Is the Prince of Peace Bad for the King of the Jungle?

There’s something still stuck in my head from Advent. I’ve thought about it before, but for some reason the question is sticking with me longer this year (probably because I’m also reading an old book by Holmes Rolston III). The thought is this: What do we do with Isaiah’s peaceful vision? Is the arrival of the Prince of Peace bad news for environmental ethics? It seems an odd question at first. Within the current political alignment, concerns for peace are often allied with concerns for the environment. And in the annual run-up to Christmas churches typically work their way through some of the prophetic passages in Isaiah, the ones that New Testament writers then link to Jesus of Nazareth. Preachers like myself then tie the radical enemy-love of Jesus with Isaiah’s picture of predator and prey living peacefully together. Lion and calf, wolf and lamb, leopard and kid, bear and cow, baby and asp—they are all put together in the nursery of Isaiah 11. And we think this depicts a great future.

In a violent world like our own, this vision of peace is one we welcome. Wouldn’t it be great if all of creation, even animals, stopped killing each other? Wouldn’t that be the sort of place we’d want to live? Isn’t that something worth hoping for? This is the hope embodied by Jesus—or so I find myself preaching each Advent. But every time I give a sermon like that the thought gnaws at me: Isn’t this kind of hopeful talk a disparagement of nature as it is? Why is a world where animals kill each other not good enough (and this reality goes to the core of the biosphere we inhabit)? How is my peaching Isaiah’s hope different from every other so-called “development” project?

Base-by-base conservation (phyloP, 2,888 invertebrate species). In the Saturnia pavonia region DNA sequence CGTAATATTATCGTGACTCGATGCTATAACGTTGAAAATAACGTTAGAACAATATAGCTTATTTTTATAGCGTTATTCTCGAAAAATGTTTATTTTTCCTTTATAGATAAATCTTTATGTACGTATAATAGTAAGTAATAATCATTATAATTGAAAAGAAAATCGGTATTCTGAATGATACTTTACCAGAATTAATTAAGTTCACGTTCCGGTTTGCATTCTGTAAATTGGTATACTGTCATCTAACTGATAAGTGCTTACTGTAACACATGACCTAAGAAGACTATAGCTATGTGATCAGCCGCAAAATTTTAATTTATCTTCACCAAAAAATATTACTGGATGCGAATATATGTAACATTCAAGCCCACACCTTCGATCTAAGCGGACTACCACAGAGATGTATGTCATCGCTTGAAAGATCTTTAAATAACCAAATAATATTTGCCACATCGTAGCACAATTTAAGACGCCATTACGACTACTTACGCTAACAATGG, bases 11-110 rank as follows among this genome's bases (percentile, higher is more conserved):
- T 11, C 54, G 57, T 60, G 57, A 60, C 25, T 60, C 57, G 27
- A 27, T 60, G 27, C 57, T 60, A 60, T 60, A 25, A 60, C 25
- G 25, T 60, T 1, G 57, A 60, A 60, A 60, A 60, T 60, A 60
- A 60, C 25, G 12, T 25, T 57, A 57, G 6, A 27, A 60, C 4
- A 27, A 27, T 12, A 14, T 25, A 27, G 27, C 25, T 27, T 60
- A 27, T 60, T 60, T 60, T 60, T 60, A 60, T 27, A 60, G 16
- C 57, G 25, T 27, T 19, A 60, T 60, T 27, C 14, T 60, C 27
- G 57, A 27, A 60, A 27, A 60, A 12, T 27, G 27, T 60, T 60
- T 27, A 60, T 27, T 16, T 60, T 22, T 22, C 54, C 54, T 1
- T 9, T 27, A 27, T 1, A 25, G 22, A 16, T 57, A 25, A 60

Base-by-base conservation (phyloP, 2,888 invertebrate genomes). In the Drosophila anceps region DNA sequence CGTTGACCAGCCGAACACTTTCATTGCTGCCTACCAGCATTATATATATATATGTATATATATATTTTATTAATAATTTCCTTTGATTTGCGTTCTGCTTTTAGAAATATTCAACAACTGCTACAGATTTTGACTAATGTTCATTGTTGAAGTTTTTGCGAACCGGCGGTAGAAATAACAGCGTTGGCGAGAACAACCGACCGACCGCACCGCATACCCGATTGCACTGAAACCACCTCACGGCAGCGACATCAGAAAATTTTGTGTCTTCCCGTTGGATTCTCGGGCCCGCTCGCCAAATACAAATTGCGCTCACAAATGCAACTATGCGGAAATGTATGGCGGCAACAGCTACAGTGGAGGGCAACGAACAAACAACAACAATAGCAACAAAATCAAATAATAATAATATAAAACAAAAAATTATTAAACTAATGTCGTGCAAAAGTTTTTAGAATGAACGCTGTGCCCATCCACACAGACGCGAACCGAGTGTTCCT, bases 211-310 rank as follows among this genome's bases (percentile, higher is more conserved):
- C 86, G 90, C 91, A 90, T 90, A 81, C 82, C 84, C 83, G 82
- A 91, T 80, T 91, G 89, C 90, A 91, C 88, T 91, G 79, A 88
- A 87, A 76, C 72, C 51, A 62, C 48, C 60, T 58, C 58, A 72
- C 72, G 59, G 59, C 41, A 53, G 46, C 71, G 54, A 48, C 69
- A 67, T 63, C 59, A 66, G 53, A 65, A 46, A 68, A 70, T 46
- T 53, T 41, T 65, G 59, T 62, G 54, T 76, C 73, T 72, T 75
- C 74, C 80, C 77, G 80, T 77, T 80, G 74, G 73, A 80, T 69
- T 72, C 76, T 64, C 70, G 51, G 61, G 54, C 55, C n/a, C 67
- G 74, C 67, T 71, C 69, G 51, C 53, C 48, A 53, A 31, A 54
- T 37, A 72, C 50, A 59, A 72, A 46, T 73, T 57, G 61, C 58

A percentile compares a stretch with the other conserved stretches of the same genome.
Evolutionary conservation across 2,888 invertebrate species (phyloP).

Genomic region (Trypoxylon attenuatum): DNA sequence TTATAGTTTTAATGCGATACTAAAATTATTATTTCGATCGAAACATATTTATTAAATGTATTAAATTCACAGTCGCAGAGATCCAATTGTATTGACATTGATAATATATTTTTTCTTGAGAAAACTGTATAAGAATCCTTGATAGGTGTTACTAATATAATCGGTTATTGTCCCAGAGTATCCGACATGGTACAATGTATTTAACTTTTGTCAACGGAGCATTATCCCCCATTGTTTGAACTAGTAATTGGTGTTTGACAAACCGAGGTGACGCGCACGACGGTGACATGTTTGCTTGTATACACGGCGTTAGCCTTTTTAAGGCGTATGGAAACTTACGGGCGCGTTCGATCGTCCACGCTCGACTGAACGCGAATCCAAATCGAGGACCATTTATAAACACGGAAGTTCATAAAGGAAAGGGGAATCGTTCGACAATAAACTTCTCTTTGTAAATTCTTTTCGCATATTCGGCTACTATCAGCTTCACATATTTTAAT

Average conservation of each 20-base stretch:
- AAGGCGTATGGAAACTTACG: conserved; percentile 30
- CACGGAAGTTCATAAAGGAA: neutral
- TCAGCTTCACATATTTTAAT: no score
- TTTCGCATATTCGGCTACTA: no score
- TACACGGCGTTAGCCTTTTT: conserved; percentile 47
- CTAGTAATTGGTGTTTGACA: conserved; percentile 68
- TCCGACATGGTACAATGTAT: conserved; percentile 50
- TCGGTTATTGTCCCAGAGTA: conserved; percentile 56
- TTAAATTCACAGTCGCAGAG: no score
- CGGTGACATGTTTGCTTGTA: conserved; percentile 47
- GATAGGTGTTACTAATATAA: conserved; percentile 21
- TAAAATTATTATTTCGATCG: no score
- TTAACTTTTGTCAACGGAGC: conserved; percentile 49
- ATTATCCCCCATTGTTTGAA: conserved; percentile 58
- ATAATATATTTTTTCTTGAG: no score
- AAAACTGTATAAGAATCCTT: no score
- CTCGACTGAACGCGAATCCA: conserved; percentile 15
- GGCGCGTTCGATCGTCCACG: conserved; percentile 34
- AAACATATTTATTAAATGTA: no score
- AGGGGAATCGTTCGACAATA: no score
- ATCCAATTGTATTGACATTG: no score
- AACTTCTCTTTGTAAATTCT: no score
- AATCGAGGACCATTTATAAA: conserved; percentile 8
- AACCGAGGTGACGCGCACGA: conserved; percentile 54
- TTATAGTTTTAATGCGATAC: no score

I’ve long thought that there was something unstable or too-easy about the relationship of Christian pacifism and ecological justice. I think this is it. We can imagine building peace among human communities without devastating them, but that’s not possible with ecological communities. A vegetarian wolf is not a real wolf, it’s a zoo exhibit. Can Isaiah’s readers not affirm the goodness of God’s creation as it is? Do we have to put on our eschatological development goggles to see the goodness of lions and bears and sharks?

I know I’m not the first person to have been troubled by this, but I’m not yet satisfied with the answers I’ve seen. Some theologians seriously think they’re doing environmental ethics a favor by envisioning animal vegetarianism. The essential problematic is the theological question of continuity/discontinuity between this world and the renewed creation. It’s how we write the story forward from here. But to put it that way is too conceptual. It’s like ethicists who fail to consider the actual lives of the ‘issues’ they’re pondering. The good news, on a personal level at least, is that I’ve got about eleven months to ponder the question before the Advent carousel brings these passages around again.

 

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